Apple Set to Pass 100K Available iPhone Apps Milestone
By Daniel Ionescu
Apple has approved more than 100,000 applications in its App Store, according to latest figures from App Shopper, an industry tracking firm. That number of approved apps dwarfs the number of apps offered by mobile app store competitors Android Marketplace, Windows Mobile Marketplace, BlackBerry App World, and Nokia’s Ovi Store. Apple’s next closest competitor, Google’s Android Marketplace, offers a relative pittance of 10,000 mobile apps, according to App Shopper. BlackBerry App World hosts 3040 apps.
App Shopper released data Tuesday stating that Apple has approved 101,887 apps, with 93,118 actually available to download or purchase as of October 28. Apple is expected to announce the milestone officially when the actual number of applications available in the store reaches 100,000.
Apps By the Numbers
Out of the apps available now via Apple App Store, tracking site Yappler approximates that 19,788 are free, and the average price per app is $2.55 ($3.25 excluding free apps).
In September Apple announced that selection in its store exceeded 85,000 applications and reported more than 2 billion downloads of App Store applications since the App Store opened in July 2008.
Nokia’s Ovi Store hosts 660 applications, out of which 221 are free. Palm’s App Catalog holds just under 100 apps, and there are 280 “homebrew” unofficial apps available to download for the Palm Pre. Of BlackBerry App World 3040 apps, a total of 747 are free.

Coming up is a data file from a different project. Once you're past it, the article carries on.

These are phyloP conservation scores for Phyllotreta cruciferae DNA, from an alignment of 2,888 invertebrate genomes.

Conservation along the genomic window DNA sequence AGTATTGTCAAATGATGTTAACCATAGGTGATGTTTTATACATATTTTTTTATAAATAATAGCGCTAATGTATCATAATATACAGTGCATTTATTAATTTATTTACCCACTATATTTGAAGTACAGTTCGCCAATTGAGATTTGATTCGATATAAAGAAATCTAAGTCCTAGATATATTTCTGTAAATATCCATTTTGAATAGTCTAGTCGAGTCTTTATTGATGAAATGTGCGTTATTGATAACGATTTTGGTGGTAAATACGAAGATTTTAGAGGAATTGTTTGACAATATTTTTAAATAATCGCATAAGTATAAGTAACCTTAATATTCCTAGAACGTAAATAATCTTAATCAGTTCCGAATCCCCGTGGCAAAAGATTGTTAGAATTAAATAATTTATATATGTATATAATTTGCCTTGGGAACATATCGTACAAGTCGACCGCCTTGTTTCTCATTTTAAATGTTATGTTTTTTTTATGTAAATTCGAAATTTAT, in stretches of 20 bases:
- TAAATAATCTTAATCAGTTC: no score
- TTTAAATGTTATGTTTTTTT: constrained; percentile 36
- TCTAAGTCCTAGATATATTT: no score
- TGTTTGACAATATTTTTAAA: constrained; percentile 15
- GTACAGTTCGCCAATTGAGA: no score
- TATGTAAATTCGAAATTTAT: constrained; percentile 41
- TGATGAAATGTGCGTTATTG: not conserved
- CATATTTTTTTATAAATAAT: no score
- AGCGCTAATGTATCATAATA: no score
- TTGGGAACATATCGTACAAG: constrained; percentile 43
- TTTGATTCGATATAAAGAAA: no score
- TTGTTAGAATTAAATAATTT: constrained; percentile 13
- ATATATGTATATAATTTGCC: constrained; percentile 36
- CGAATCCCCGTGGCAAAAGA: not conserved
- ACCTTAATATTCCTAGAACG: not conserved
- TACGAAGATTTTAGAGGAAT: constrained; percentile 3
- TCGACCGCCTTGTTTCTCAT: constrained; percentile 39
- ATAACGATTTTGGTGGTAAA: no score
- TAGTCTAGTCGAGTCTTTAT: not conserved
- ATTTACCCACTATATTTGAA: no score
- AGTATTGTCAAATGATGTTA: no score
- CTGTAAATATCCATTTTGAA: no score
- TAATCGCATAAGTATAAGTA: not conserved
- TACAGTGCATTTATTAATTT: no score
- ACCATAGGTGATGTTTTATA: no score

Mircosoft’s Windows Mobile Marketplace is also toward the bottom of the rankings, despite the mobile operating system being on the market for over six years. Windows Mobile Marketplace holds only 246 apps. Microsoft has stated publicly more than 753 software developers are working on more apps.
The sheer number of applications in the Apple App store has proven to be popular among customers. Judging by the numbers, the widespread debate in recent months over Apple’s draconian, yet hypocritical at times, App Store approval process doesn’t seem to have pushed away developers or customers from Apple’s platform.
The Android Army is Rising
However, Gartner’s latest predictions on Tuesday over the future of the iPhone and the App Store are not favorable to Apple. Despite predictions that worldwide smartphone shipments would grow by 29 percent year on year, exceeding laptop shipments on the way, Apple will not dominate the market.
The analyst firm claims that Google’s Android platform will be more popular than Apple’s in 2012, with a 5 percent market share advantage (18 percent) — taking the number 2 spot after Nokia’s Symbian. According to Gartner’s predictions, Apple would fight for the third spot with BlackBerry maker Research in Motion, which would lose more than 7 percent market share until 2012.